Data_Sheet_1_Host-encoded, cell surface-associated exopolysaccharide required for adsorption and infection by lactococcal P335 phage subtypes.docx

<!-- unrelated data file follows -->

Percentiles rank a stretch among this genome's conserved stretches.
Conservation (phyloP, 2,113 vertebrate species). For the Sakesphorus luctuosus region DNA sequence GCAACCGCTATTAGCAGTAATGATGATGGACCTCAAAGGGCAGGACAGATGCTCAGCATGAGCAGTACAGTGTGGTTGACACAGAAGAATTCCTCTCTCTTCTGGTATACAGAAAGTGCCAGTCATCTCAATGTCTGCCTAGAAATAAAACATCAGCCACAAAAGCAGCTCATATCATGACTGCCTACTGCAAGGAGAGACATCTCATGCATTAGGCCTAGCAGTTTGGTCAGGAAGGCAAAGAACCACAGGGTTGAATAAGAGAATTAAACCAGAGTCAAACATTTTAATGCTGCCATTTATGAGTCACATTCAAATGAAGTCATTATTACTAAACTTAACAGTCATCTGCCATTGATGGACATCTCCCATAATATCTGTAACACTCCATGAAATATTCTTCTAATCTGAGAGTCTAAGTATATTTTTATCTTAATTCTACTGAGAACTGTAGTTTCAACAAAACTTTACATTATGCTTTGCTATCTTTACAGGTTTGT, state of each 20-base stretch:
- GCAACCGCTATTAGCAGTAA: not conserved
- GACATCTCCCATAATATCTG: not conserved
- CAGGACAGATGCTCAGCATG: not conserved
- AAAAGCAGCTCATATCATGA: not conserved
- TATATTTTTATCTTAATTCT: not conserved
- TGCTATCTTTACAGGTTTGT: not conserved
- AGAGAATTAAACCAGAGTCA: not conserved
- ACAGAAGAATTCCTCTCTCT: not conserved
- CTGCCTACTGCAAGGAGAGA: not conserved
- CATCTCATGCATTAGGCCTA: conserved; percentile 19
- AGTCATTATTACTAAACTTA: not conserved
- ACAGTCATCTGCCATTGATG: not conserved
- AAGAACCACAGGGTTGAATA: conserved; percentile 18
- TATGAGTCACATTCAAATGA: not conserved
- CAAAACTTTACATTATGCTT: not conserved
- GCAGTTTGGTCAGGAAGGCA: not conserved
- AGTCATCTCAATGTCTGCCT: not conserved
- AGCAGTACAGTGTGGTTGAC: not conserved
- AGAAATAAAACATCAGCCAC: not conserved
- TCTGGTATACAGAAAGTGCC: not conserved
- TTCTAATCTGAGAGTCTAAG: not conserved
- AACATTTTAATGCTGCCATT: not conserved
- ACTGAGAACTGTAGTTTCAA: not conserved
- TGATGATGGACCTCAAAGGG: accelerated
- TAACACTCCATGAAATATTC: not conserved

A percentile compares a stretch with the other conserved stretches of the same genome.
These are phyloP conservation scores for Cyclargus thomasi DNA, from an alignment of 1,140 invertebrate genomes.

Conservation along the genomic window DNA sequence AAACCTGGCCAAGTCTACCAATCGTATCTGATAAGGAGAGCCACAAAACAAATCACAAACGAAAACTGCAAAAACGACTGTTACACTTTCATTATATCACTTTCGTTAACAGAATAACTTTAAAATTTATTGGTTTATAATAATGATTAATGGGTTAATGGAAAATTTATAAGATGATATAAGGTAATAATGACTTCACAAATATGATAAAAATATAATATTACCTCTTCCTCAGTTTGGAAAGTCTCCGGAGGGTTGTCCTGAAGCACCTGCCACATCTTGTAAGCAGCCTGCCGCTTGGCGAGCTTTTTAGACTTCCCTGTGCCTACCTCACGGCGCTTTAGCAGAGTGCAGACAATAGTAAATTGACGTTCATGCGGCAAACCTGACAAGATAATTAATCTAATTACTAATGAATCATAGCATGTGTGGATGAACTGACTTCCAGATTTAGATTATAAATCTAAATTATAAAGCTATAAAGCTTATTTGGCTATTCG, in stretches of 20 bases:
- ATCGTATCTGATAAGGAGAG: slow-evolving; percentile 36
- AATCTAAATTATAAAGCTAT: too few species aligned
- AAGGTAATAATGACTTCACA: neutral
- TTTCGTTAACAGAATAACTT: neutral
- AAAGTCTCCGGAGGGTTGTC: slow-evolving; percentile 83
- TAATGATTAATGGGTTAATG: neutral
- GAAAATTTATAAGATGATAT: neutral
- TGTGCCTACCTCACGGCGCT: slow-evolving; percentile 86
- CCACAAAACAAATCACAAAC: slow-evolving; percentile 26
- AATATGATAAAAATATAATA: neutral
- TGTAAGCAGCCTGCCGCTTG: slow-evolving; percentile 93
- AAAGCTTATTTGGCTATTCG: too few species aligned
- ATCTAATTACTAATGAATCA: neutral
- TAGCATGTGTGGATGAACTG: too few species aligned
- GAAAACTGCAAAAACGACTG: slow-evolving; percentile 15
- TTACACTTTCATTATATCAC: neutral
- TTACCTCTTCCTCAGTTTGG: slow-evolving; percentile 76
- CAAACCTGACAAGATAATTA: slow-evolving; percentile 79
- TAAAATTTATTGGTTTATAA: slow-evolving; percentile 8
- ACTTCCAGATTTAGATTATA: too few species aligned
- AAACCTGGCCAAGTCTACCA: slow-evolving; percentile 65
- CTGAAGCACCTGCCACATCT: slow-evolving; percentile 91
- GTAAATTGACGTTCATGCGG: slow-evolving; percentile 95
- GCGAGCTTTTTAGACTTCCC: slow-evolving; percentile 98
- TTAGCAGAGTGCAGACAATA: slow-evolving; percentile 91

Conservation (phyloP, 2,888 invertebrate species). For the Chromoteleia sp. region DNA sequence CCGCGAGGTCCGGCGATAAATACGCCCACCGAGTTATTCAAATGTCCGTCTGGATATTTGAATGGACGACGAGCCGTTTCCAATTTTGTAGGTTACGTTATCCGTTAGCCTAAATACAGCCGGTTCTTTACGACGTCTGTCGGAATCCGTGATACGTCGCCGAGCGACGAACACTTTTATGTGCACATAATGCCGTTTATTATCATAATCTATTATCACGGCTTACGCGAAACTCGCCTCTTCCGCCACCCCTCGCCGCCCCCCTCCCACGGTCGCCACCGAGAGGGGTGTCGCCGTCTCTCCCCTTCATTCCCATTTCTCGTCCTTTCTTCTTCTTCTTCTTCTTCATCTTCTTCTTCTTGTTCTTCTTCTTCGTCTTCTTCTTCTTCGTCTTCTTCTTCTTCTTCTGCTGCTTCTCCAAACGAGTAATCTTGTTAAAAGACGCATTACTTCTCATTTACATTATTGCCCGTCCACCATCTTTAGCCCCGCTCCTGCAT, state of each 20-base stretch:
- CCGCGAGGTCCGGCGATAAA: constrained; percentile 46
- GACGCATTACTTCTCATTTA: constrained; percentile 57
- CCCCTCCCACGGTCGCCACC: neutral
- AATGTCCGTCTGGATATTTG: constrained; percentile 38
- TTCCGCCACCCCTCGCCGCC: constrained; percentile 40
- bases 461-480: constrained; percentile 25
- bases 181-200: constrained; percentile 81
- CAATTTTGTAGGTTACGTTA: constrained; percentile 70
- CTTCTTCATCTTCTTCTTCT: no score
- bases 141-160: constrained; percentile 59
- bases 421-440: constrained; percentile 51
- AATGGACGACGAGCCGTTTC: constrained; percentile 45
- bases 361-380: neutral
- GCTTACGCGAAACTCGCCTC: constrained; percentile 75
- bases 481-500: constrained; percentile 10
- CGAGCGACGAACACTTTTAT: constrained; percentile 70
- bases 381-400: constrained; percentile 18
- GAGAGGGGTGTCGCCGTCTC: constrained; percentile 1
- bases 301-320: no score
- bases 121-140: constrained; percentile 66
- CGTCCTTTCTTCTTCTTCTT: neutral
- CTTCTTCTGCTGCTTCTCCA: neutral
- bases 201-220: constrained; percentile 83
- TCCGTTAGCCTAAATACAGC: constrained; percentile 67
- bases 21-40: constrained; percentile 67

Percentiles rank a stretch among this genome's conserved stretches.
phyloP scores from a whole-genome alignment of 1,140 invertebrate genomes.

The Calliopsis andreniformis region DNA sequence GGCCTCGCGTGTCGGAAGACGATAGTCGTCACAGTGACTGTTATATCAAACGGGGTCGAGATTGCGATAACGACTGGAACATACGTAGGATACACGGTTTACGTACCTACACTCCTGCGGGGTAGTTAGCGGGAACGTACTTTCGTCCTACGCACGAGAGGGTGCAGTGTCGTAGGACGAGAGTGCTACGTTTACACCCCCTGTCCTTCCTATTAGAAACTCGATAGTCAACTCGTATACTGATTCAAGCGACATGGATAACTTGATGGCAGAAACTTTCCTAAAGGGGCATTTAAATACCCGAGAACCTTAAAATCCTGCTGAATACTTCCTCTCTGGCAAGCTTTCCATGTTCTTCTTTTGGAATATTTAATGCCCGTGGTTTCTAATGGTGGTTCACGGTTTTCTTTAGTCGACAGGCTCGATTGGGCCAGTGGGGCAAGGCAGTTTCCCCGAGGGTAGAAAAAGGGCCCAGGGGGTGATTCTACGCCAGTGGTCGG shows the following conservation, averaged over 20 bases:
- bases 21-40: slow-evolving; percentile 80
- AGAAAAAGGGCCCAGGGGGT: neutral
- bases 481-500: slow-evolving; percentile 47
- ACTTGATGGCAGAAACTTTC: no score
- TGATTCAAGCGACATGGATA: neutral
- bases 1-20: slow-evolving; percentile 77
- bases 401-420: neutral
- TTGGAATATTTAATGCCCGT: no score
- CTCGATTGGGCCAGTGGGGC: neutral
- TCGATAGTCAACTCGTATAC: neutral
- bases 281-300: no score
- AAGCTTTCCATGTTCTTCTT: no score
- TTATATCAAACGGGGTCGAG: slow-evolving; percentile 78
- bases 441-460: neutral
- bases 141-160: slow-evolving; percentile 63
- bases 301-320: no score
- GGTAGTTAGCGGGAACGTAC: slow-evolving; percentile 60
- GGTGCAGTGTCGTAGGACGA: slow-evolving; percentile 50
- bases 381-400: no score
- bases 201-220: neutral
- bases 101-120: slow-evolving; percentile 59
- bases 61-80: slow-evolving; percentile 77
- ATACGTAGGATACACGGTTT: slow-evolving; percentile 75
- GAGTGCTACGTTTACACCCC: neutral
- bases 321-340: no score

Lactococcus lactis and Lactococcus cremoris compose commercial starter cultures widely used for industrial dairy fermentations. Some lactococcal strains may produce exopolysaccharides (EPS), which have technological applications, including texture production and phage resistance. Two distinct gene clusters associated with EPS production, designated 6073-like and 7127-like, were identified on plasmids in lactococcal strains. Infectivity of two subsets of P335 group phages, distinguished based on their single-component baseplate/receptor-binding protein nucleotide sequences, was correlated to the presence of a host-encoded 6073-like or 7127-like eps gene cluster. Furthermore, phages belonging to these subsets differentially adsorbed to lactococcal strains harboring the respective eps gene cluster. Loss of the respective EPS-encoding plasmid from a fully phage-sensitive strain resulted in loss of phage adsorption and resistance to the phage. Transmission electron microscopy (TEM) showed that the EPS produced by strains encoding the 6073-like or 7127-like eps gene clusters are cell-surface associated, which, coupled with phage plaquing and adsorption data, shows that specific capsular EPS are involved in host recognition by certain P335 phage subgroups. To our knowledge, this is the first description of the involvement of EPS produced via the Wzx/Wzy-dependent pathway in phage sensitivity of L. lactis or L. cremoris. This study also shows strains that do not appear to be phage-related based on plaque formation may still be related by phage adsorption and indicates that optimal formulation of phage-robust cultures should take into account the EPS type of individual strains.